The Two Differences Between Insurance Companies
The only real differences between insurance companies that handle Medicare supplements are twofold. First, the premium on any given supplement, such as Plan G, can vary from one insurance company to another. In fact, the variation on premium can be significant.
Second, rate increases can also vary from one insurance company to another. In fact, the rate differences can be considerable, such as a low of around 3 or 4% to a high of 25% (or more). Thus, an insurance company could initially offer a Plan G supplement at the lowest rate, but in two or three years that same company could be charging much, much more! So, what seemed to be a good choice initially—by purchasing a supplement with that company—could end up being a poor financial choice later.
Why the Rate Increase History Makes a Difference
Why should you be concerned about the rate increase history of a company? After all, if the premium increases, can’t you just change insurance companies? The answer to that second question also answers the first one.
After you pass the initial open enrollment period for a supplement (which expires six months after the month in which you turn 65), you can switch to a supplement with another company, but only if you can health-qualify. That means that certain health conditions, or a combination of other health conditions, could keep you from moving off of your current supplement.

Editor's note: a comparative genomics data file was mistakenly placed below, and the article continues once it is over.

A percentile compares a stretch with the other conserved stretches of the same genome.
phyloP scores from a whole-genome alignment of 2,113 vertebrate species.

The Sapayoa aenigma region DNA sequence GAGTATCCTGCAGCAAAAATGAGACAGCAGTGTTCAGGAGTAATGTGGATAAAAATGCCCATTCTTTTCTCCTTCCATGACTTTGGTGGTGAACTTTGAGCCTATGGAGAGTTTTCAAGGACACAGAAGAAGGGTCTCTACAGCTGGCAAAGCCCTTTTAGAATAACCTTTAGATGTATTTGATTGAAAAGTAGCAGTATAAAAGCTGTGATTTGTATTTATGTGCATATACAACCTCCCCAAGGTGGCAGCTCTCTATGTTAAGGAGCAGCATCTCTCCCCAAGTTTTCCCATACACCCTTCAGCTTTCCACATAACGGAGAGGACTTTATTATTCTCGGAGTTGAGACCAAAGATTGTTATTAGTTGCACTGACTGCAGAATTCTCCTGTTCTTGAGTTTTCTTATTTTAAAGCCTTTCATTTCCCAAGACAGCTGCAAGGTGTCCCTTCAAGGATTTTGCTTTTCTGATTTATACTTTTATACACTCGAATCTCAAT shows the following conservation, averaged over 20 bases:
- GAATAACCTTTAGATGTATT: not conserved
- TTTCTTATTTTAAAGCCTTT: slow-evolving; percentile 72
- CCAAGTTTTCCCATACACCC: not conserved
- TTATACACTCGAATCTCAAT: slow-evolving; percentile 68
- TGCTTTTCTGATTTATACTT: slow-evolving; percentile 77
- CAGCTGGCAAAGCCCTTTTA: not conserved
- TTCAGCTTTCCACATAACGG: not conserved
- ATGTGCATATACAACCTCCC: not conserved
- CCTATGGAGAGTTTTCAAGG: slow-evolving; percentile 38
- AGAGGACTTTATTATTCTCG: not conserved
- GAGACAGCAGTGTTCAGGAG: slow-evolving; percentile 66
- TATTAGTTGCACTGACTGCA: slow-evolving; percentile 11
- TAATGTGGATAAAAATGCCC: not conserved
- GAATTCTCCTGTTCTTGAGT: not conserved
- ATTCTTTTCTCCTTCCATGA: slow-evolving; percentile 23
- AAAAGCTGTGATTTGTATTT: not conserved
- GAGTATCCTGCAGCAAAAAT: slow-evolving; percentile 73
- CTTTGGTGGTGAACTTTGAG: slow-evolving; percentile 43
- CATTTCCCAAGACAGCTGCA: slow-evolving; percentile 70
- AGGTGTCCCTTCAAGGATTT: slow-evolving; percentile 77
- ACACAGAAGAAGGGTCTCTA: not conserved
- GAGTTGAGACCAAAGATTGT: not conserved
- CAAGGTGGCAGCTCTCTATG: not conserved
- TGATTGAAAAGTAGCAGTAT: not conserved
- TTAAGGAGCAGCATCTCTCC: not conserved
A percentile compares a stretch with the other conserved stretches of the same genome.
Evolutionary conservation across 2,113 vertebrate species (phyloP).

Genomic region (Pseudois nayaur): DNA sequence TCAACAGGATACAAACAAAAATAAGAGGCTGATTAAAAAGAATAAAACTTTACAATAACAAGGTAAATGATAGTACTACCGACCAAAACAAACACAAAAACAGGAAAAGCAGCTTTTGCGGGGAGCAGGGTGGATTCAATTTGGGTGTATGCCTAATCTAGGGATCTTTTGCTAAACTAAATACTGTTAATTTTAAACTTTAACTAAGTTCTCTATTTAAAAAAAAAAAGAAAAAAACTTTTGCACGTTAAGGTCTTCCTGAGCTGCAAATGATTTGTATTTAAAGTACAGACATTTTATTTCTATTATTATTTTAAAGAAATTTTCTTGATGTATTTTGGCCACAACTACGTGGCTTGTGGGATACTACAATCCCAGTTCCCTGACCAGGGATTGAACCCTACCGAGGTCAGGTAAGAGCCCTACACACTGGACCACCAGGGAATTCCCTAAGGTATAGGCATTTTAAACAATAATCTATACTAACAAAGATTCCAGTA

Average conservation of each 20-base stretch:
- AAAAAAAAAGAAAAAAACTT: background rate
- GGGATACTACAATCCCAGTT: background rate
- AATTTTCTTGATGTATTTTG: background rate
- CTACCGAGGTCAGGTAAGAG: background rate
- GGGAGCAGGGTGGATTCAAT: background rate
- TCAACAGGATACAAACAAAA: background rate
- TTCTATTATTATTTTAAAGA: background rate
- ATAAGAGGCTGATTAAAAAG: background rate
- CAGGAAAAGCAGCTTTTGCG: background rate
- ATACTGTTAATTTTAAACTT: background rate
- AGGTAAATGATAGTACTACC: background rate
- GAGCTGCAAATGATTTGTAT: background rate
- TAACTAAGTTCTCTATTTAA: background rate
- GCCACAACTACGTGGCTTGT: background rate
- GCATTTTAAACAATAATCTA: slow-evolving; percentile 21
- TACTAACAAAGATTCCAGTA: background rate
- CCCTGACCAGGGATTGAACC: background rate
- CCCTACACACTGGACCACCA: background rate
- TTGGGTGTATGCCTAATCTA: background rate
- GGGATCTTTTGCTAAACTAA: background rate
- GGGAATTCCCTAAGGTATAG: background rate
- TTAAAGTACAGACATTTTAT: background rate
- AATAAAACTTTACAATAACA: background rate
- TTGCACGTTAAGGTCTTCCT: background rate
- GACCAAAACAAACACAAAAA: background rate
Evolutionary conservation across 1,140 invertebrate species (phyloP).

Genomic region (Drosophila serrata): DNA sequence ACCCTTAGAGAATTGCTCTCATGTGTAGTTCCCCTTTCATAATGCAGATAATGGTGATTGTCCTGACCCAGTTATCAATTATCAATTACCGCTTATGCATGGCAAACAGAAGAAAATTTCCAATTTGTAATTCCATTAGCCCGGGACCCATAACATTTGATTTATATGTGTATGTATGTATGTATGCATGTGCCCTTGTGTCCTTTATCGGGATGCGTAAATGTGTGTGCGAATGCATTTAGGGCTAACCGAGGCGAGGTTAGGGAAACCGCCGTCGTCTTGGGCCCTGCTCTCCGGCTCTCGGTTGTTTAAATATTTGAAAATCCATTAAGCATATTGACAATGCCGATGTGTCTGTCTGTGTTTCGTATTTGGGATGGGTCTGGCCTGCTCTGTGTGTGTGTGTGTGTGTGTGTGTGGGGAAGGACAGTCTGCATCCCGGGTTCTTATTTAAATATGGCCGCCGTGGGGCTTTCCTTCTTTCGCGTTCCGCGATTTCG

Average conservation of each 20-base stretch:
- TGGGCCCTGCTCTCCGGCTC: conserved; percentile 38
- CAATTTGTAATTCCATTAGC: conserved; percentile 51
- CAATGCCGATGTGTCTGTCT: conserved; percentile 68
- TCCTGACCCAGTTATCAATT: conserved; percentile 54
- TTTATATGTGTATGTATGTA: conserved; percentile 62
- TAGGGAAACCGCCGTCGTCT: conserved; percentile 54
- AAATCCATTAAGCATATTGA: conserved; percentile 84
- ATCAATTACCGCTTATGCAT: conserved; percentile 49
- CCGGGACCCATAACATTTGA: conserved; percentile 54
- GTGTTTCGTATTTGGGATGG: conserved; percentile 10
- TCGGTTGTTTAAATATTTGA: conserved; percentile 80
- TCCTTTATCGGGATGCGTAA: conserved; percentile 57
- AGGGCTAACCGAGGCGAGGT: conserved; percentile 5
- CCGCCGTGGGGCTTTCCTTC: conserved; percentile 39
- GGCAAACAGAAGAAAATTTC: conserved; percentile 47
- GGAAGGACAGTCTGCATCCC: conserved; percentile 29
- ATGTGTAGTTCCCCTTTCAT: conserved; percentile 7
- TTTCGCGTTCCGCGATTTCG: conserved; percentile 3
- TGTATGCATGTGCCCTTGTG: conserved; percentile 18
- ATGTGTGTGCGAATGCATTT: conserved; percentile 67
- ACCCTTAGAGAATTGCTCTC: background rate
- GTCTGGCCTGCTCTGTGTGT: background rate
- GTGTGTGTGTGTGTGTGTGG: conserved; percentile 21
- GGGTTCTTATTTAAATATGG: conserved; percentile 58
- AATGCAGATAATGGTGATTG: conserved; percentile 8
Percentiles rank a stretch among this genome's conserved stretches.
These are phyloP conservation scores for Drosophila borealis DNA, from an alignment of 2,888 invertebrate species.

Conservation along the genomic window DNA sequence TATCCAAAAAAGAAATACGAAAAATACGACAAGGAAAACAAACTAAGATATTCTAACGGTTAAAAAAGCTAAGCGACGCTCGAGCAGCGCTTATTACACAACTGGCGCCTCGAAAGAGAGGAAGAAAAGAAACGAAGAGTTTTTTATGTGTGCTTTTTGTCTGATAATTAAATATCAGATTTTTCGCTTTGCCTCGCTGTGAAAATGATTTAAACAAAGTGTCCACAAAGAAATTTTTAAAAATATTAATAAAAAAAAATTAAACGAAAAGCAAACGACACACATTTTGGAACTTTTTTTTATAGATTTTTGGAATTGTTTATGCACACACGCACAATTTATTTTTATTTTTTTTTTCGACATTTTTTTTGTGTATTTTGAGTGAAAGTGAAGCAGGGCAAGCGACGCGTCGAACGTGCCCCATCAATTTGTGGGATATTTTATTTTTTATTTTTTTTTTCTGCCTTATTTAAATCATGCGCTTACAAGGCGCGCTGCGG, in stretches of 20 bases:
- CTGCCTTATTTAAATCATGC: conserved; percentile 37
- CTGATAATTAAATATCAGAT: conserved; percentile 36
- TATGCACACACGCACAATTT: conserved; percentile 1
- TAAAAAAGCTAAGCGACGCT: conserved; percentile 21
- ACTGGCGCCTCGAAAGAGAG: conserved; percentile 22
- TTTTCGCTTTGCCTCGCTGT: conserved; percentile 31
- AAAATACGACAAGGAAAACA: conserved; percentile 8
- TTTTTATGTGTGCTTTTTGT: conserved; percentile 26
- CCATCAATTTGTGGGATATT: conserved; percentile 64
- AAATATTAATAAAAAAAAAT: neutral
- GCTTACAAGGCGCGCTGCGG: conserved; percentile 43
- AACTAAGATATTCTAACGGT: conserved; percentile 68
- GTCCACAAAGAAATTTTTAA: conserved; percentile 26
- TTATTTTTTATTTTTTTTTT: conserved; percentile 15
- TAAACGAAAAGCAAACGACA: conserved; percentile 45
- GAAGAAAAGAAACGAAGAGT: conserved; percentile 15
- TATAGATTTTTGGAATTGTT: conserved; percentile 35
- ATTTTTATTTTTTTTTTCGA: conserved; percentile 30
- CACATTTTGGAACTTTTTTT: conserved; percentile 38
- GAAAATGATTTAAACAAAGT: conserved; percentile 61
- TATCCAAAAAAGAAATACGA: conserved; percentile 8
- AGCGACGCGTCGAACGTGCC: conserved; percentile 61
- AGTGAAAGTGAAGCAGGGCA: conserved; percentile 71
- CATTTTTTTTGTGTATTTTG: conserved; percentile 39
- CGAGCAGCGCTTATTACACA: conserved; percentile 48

This is what makes your choice of supplement companies critical. If you make the wrong choice—with a company having a history of exorbitant rate increases—you may could end up being stuck
with outrageous premiums down the road. Though past performance does not necessarily determine future results, it can be a very good guide of how your supplement premium will perform in the future.
What This All Means for You
So what does this all mean for you? It means that, when you are shopping for a supplement, don’t fall for the myth that one insurance company is better than another. As we have seen, a Medicare supplement will work the same from one company to another.
Second, though one of the two key differences on a supplement from one insurance company to another, it would be wise to not just go with the company that has the lowest premium. For, as we have also seen, rate increases will definitely figure into the determination of what you will pay down the road. Therefore, shop with an insurance agent who can show you companies that, not only have the lowest premiums, but also have a low rate-increase history. If you choose wisely in that regard, your wallet will thank you in the future.
What Is the Best Medicare Supplement Company?
So, what is the best supplement company? It is the company that will save you the most money—both now and in the future.